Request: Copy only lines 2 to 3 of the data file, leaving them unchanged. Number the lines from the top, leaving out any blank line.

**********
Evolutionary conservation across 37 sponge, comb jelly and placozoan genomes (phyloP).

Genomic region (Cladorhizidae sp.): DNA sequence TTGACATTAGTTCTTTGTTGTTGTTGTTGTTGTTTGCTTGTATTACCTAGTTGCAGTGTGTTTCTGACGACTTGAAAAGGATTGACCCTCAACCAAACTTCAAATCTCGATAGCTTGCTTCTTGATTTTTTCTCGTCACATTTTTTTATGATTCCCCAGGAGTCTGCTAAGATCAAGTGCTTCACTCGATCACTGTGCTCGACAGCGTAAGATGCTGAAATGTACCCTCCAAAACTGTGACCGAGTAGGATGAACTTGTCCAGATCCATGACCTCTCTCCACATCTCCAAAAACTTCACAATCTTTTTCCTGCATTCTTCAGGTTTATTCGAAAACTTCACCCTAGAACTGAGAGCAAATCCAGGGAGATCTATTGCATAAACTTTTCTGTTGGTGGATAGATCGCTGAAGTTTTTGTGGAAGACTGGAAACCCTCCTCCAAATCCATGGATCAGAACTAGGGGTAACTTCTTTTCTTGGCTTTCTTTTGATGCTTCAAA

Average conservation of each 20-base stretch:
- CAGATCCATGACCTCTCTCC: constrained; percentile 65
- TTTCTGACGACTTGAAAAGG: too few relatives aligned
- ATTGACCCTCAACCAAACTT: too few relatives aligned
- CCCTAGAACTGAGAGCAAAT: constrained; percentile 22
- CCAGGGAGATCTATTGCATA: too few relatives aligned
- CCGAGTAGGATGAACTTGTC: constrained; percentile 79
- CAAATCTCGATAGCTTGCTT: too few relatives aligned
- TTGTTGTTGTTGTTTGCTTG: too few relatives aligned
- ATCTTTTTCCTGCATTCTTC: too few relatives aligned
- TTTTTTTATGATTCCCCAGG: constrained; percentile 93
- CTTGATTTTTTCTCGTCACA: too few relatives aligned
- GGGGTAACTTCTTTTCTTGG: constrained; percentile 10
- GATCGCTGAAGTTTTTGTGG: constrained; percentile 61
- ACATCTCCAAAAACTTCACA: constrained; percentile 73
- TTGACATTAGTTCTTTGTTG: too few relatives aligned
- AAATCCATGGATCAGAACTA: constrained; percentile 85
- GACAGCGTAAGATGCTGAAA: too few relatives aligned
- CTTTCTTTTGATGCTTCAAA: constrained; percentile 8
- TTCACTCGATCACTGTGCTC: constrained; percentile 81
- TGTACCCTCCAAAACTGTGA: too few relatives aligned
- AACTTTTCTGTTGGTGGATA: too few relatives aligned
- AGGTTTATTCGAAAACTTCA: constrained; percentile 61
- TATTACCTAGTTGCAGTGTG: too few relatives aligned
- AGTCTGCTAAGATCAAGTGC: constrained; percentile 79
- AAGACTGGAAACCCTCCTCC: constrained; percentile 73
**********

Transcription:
Genomic region (Cladorhizidae sp.): DNA sequence TTGACATTAGTTCTTTGTTGTTGTTGTTGTTGTTTGCTTGTATTACCTAGTTGCAGTGTGTTTCTGACGACTTGAAAAGGATTGACCCTCAACCAAACTTCAAATCTCGATAGCTTGCTTCTTGATTTTTTCTCGTCACATTTTTTTATGATTCCCCAGGAGTCTGCTAAGATCAAGTGCTTCACTCGATCACTGTGCTCGACAGCGTAAGATGCTGAAATGTACCCTCCAAAACTGTGACCGAGTAGGATGAACTTGTCCAGATCCATGACCTCTCTCCACATCTCCAAAAACTTCACAATCTTTTTCCTGCATTCTTCAGGTTTATTCGAAAACTTCACCCTAGAACTGAGAGCAAATCCAGGGAGATCTATTGCATAAACTTTTCTGTTGGTGGATAGATCGCTGAAGTTTTTGTGGAAGACTGGAAACCCTCCTCCAAATCCATGGATCAGAACTAGGGGTAACTTCTTTTCTTGGCTTTCTTTTGATGCTTCAAA

Average conservation of each 20-base stretch: